We were curious as to how representative our e-mailing patients were of each of our panels, (ie, whether there might be sex, age, or diagnostic variables related to which of our patients were more likely to use e-mail), so we obtained a profile of our individual panels during the period of data collection. Another question related to how subjectively burdensome or time-consuming it was for us to address patient e-mails. We defined the end of an e-mail exchange (or series of exchanges) as the point at which the central concern of the e-mail was definitively addressed. Because patients may use e-mail as a kind of "continuing conversation," it was necessary to identify when a given issue was handled.
Given the similarity of our clinical roles as general adult psychiatrists, the data presented combine both sets of 100 e-mails. Patients' ages ranged from 18 to older than 70 years (Table 1). Of the 180 patients who e-mailed us during the collection period, 66% were women and 34% were men. Most patients sent 1 e-mail during the period, but 20 sent more than 1, with a single patient sending 8 e-mails. This most frequent e-mailer is one of our more complicated patients, with substantial psychiatric and medical factors, and her psychiatrist did not find these e-mails inappropriate or burdensome, although they clearly also reflected some of those factors. All age ranges (older than 18 years) were well represented, including 19 between the ages of 61 and 70 years, and 6 from those older than 70 years, suggesting that e-mail use is not unusual among older adult patients (Table 1). The proportion of patients older than 60 years who sent e-mails was only slightly less than the proportion of those in that age group in our patient panels.
The primary diagnoses of those who e-mailed were generally representative of the primary diagnoses in our patient panels, as shown in Table 2. In our panels, the most common diagnoses are depressive disorders, attention-deficit/hyperactivity-disorder (ADHD), anxiety disorders, and bipolar disorder. The most frequent diagnoses of those who e-mailed were depressive disorders, bipolar disorder, ADHD, and anxiety disorders. Psychotic disorders, dementia, obsessive-compulsive disorder, and other diagnoses were less common in both our panels and among our received e-mails. Not only did the diagnoses of those who e-mailed generally mirror those of our panels but also the age and sex mix of the e-mailers closely reflected those demographics in our panels. We concluded that the e-mailers reflect our panels quite well in those regards.
Almost all of those who e-mailed would be considered "active" patients in our panels. Eight (4%) of the patients who e-mailed had not been seen in the past year, even though they were being prescribed some medication by us. Although 11% had not been seen in the past 6 months, only 1.5% had no contact of any kind with us during that time. Of those who had not been seen in the past 6 months, 45% did have upcoming appointments.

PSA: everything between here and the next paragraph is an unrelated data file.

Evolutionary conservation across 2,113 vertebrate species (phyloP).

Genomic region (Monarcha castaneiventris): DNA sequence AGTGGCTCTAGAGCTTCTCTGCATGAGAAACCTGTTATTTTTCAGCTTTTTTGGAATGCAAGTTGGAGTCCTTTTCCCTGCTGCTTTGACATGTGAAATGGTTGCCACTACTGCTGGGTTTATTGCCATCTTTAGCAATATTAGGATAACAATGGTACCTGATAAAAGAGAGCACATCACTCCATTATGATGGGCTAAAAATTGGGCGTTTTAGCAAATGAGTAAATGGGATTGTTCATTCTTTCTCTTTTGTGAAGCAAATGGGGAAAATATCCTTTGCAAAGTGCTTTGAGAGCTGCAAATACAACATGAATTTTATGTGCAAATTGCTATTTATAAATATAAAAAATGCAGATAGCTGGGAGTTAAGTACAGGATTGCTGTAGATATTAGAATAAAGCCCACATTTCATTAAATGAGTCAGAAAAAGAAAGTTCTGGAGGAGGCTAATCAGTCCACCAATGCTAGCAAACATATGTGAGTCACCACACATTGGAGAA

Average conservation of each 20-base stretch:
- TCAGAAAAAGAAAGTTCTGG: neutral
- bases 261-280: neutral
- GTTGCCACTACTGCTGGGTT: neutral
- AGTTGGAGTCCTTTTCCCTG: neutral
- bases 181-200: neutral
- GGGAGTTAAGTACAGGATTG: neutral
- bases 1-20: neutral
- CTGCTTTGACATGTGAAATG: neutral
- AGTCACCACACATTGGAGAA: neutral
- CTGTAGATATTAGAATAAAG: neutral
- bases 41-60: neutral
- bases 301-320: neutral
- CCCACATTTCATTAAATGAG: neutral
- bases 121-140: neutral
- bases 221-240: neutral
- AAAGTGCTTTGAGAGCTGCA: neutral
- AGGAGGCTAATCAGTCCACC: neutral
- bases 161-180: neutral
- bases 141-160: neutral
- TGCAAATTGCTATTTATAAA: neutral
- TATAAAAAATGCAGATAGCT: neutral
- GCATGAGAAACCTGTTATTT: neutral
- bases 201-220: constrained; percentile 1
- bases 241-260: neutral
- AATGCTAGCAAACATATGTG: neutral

Table 3 illustrates the reasons for patients' e-mails. Most patients e-mailed for a single reason, but 28% had a second reason. The most common reasons for e-mailing were to request a refill, to ask a question about medication, or to report a worsening of symptoms or an improvement in symptoms. Among the more frequent of the remaining e-mails included pharmacy or refill problems, and requests for an appointment. As seen in Table 3, many other concerns prompted e-mails, but these were less common. The most common combination of diagnosis and reason for an e-mail was a patient with ADHD requesting a refill.
With regard to our handling of these e-mails, it should again be noted that one of us responds personally to all e-mails, and the other's practice is to have nursing staff initially review the e-mail and the chart, and then either contact the patient to get additional information or pass the e-mail along to the physician for disposition. This reflects other studies, which document a natural variation in practice styles for handling e-mails and other patient communications.
Table 4 illustrates our responses to patient e-mails. Although not categorized by the reason for e-mails because of the relatively small numbers, it can be seen that responses addressed those reasons. The most common response was to provide a refill (25% of responses), followed by reassurance (22%), making an appointment (18.5%), changing the dose of a medication (11.5%), and changing medications (8%). In some circumstances, more than 1 action was taken.
Of greatest concern was the 11.5% of patients who e-mailed because of worsening of symptoms; we noted the actions taken for them as a subset of the whole. Such actions were either e-mails or telephone calls by the psychiatrist or telephone calls from a nurse. For some, there was more than 1 action taken. Of those 23 patients, some of whom had no upcoming appointment, 19 were given an appointment or had an existing one moved up; 10 of those 23 patients also were recommended to make dose changes in current medication. Four patients were referred for some form of psychotherapy, and 2 had their medication changed. In no case did we find that an e-mail signaled a psychiatric emergency situation requiring hospitalization or a same-day, in-person appointment.